Hello, thank

Julie Berman - Host:

you so much for being here. Kristen flan cardi and you are a marine biologist and a marine mammal trainer. You have such a cool job. And so I'm so glad to have you on WomenwithCoolJobs today.

Kristyn Plancarte:

Yeah, I'm super excited to be here. It's definitely an interesting job for sure.

Julie Berman - Host:

So tell us in your own words, how do you describe what you do?

Kristyn Plancarte:

Yeah, so in my day to day, I'm a marine mammal trainer. And basically what that boils down to is we are responsible for the animals, their daily diets, making sure that they're healthy, as well as making sure that they are participating in their behaviors that we train them to do, which again allows us to make sure that they are staying nice and healthy. So a lot of these behaviors are like voluntary blood draws or voluntary ultrasounds, X rays, those types of things. And when you're working with exotic animals, like I do, mostly marine mammals, there's no way that you can, you know, physically move them or carry them or make them do anything that they don't want to do. So having them participate voluntarily in their training is like kind of our biggest role. But we ended up being a jack of all trades, there's a lot of poop cleaning as well. And fish prep and a variety of other things. Habitat maintenance comes into it as well. So yeah, there's a lot a lot going on. Yeah, well, thank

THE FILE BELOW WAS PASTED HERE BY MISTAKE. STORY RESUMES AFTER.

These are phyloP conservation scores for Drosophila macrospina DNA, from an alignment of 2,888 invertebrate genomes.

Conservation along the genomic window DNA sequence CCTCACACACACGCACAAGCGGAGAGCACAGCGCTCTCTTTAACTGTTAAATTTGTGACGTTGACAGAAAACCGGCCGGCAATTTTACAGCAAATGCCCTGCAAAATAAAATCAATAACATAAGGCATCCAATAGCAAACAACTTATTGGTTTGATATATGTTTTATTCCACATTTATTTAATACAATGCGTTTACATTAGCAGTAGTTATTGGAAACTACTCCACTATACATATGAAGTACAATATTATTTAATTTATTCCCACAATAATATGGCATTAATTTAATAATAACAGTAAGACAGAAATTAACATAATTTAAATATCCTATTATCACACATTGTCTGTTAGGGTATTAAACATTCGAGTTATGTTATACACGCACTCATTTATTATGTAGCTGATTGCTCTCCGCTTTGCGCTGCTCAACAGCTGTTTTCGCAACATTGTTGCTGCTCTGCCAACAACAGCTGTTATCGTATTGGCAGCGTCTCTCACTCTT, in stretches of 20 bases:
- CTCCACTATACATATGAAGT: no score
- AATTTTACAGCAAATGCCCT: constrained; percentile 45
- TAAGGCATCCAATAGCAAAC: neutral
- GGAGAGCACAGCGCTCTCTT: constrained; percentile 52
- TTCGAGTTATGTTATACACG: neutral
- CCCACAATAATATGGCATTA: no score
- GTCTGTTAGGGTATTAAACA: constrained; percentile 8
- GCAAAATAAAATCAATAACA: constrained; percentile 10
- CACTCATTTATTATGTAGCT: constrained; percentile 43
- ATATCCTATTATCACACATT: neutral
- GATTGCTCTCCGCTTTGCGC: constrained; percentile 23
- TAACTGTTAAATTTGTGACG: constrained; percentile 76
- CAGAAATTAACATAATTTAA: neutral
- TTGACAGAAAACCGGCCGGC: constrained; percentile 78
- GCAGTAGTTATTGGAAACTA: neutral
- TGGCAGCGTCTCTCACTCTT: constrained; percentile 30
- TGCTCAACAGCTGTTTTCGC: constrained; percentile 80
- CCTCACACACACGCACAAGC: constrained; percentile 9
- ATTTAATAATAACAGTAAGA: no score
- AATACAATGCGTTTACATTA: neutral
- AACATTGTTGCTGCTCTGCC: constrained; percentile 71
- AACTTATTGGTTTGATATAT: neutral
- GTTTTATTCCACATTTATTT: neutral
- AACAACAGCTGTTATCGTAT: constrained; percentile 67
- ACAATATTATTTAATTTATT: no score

Julie Berman - Host: